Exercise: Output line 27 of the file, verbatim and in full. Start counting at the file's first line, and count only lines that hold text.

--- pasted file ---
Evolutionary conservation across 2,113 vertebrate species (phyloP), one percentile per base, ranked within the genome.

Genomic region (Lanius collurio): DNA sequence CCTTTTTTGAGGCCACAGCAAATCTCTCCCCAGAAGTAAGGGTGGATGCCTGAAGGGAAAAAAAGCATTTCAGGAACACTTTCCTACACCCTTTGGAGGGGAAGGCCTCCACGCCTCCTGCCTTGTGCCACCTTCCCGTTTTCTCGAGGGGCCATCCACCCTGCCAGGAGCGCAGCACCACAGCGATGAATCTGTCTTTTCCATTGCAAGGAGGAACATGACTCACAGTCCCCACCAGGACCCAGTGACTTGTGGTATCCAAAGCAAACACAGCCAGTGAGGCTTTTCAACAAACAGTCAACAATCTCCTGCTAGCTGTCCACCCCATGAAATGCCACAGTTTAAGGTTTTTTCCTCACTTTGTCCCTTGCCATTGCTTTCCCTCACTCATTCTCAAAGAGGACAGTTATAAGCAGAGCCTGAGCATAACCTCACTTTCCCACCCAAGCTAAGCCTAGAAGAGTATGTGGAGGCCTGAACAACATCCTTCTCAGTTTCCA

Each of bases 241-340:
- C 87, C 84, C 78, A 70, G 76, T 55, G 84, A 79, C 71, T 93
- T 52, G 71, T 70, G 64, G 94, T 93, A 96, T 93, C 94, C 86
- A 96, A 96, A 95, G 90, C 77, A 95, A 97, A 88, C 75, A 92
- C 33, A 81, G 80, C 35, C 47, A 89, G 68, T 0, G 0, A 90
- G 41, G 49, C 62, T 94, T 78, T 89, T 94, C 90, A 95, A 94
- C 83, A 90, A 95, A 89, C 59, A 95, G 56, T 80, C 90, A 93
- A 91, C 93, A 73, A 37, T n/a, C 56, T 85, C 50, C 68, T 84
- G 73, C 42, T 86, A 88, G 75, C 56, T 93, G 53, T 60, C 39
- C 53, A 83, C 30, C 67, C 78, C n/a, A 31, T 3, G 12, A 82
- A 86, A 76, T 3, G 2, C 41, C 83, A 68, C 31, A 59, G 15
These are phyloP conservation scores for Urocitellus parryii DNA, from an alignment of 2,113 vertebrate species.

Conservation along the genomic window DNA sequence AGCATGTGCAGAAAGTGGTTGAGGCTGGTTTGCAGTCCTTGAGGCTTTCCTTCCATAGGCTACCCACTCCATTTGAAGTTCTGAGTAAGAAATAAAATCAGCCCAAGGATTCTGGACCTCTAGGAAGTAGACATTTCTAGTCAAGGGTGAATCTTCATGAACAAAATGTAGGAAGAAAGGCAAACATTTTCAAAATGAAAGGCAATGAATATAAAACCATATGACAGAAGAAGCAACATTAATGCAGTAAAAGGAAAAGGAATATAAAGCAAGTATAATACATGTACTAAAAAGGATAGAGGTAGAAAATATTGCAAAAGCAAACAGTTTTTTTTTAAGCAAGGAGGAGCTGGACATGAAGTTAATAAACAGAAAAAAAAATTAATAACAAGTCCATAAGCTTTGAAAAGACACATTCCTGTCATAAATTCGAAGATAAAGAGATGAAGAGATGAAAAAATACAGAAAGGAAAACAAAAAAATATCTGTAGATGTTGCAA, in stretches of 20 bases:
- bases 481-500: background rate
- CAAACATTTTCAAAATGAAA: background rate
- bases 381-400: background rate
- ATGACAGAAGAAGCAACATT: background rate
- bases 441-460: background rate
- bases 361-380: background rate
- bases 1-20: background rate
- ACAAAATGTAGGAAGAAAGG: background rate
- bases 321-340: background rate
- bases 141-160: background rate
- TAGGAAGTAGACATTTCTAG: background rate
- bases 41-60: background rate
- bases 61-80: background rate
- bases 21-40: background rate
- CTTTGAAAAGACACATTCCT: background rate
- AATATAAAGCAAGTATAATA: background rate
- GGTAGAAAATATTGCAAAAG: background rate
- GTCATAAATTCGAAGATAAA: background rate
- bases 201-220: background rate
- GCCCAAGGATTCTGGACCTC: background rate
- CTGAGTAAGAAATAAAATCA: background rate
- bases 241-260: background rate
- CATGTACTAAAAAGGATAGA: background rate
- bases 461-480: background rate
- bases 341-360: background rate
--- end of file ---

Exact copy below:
- bases 41-60: background rate